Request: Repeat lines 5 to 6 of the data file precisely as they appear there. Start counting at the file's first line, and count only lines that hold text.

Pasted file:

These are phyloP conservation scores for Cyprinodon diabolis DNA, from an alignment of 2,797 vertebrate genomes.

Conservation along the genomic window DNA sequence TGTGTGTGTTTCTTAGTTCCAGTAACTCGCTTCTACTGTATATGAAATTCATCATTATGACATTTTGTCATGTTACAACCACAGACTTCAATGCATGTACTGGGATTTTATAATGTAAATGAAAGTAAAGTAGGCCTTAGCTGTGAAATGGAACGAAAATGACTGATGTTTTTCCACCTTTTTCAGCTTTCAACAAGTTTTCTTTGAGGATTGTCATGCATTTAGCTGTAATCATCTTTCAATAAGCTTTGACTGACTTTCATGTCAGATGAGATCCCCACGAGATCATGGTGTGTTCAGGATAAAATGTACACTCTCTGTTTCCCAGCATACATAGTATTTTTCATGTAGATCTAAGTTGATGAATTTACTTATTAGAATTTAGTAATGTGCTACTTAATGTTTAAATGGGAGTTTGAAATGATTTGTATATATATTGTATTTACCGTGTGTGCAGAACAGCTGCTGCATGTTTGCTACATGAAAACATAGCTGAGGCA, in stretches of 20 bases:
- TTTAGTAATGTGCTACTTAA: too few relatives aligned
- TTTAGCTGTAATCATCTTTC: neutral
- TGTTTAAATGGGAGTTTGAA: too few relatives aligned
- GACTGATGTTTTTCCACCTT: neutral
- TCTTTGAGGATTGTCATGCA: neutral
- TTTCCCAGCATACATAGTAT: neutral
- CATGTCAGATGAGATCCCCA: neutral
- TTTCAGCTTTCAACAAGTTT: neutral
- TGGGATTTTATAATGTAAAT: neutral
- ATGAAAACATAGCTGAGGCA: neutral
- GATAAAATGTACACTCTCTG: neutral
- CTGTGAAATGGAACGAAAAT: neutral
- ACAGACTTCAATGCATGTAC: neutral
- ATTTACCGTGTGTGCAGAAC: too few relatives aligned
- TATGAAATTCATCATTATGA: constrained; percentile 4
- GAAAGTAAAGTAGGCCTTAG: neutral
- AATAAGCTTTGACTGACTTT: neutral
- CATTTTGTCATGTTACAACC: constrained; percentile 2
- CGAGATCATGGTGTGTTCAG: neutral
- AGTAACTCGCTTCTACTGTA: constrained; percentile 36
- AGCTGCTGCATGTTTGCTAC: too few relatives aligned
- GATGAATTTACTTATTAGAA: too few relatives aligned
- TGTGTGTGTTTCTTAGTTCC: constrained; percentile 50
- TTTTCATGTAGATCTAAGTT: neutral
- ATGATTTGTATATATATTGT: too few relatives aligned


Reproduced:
- TGTTTAAATGGGAGTTTGAA: too few relatives aligned
- GACTGATGTTTTTCCACCTT: neutral